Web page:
If I have to trust BU, or Core pilots to fly this BTC jet forward, sorry, but 100% Core for me. I’ll go down with ship with those folks, no way, no how would I trust what BU has to offer to both get off the runway, and then land her back safely.

    It’s not even close.

  • bittenbycoin
    1 month ago bittenbycoin

    Maybe in 30 or 50 or 70 years, all the development in bitcoin will be behind us earthlings (flat earthlings for me), just a few tweaks here and there necessary to keep things on autopilot.

    But in this time frame, early days of bitcoin, with so much scaling to do and so much opportunity out there to be had, development is so crucial at this point. I don’t see how sane minds could turn things over to a minimal BU crew, hard working and conscientious as they may be.

    Love, from Pyongyang

  • Shock_The_Stream
    1 month ago Shock_The_Stream

    So it basically comes down to this: Which pilots do you trust to fly this aircraft.

    Yes, if you are a flat earther who believes in a world where the sun orbits the earth, you will trust the North Corean pilots.
    Which is perfectly okay. Fly with them! Fork with them! Into their bizarre world of censorship and inquisition.

  • moleccc
    1 month ago moleccc

    What does this have to do with Meni Rosenfeld?

  • Shock_The_Stream
    1 month ago Shock_The_Stream

    Meni Rosenfeld explained why he supports core. Liu Changyong explains why he does not.

  • bahatassafus
    1 month ago bahatassafus

    It’s easy, for any side, to collect quotes from supporters. Not very interesting.

    Meni posted his own message and stayed around to discuss it.

  • Shock_The_Stream
    1 month ago Shock_The_Stream

    I don’t see how sane minds could turn things over to a minimal BU crew, hard working and conscientious as they may be.

    Same reason why sane minds risked to change their fiat savings into a currency that has been designed and coded by a single person. We are the libertarians, they are the totalitarians. Freedom vs. Censorship. Only one side can win. That’s us.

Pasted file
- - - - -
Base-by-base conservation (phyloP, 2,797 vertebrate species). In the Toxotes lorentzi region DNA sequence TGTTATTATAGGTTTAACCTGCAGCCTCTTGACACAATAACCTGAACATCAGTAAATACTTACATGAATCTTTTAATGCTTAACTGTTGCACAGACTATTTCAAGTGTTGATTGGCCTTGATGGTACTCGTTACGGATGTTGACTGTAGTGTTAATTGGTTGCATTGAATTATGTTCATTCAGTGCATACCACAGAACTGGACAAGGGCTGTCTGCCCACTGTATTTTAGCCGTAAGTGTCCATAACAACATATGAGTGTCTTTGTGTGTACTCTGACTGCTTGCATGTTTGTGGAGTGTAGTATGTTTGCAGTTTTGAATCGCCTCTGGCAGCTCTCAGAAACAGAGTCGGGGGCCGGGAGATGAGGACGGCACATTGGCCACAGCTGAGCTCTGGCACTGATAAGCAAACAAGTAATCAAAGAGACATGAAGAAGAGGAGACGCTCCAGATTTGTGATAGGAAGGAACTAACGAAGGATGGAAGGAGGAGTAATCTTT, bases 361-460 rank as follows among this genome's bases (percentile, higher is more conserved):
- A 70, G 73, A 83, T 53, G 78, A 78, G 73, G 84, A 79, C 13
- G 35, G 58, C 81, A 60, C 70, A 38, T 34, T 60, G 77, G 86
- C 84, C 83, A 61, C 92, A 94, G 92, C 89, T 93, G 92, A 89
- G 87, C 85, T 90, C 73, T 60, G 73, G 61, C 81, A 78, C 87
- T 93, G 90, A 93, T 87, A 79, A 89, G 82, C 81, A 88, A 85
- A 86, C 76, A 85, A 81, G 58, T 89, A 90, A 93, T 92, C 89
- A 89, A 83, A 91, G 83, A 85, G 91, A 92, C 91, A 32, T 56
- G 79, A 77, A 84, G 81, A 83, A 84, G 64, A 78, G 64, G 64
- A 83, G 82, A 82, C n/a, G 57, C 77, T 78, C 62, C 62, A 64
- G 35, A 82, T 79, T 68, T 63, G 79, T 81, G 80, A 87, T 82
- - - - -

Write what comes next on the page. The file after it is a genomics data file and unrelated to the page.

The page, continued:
Best regards to Pyongyang.

  • LovelyDay
    1 month ago LovelyDay

    My name is Chandler Guo and I jump to #BitcoinUnlimite today!

  • Shock_The_Stream
    1 month ago Shock_The_Stream

    That’s not how science works. Science is always based on the opinions and inventions of others and predecessors. It makes no sense always trying to invent the wheel yourself.

  • keepitup99
    1 month ago keepitup99

    Meni was obviously bought by the BlockstreamCore mafia and is now working for the banks and AXA, there’s no other explanation. What a fucking sell-out.

  • ydtm
    1 month ago ydtm

    His name is also Gavin - and he already had a Scalability Roadmap in October 2014, supporting gradual blocksize growth for simple & safe on-chain scaling:

    21 months ago, Gavin Andresen published “A Scalability Roadmap”, including sections called: “Increasing transaction volume”, “Bigger Block Road Map”, and “The Future Looks Bright”. This was the Bitcoin we signed up for. It’s time for us to take Bitcoin back from the strangle-hold of Blockstream.

    Like basically every prominent dev or miner who supported simple & safe on-chain scaling via modest blocksize growth, Gavin was viciously attacked by the central bankers and censors and sockpuppets and low-information losers supporting Core/Blockstream and rbitcoin:

    “Notice how anyone who has even remotely supported on-chain scaling has been censored, hounded, DDoS’d, attacked, slandered & removed from any area of Core influence. Community, business, Hearn, Gavin, Jeff, XT, Classic, Coinbase, Unlimited, ViaBTC, Ver, Jihan,, r/btc” ~ u/randy-lawnmole

    But nobody actually wants centrally planned 1MB 1.7MB blocksize based on SegWit’s dangerous “anyone-can-spend” spaghetti code:

    Initially, I liked SegWit. But then I learned SegWit-as-a-SOFT-fork is dangerous (making transactions “anyone-can-spend”??) & centrally planned (1.7MB blocksize??). Instead, Bitcoin Unlimited is simple & safe, with MARKET-BASED BLOCKSIZE. This is why more & more people have decided to REJECT SEGWIT.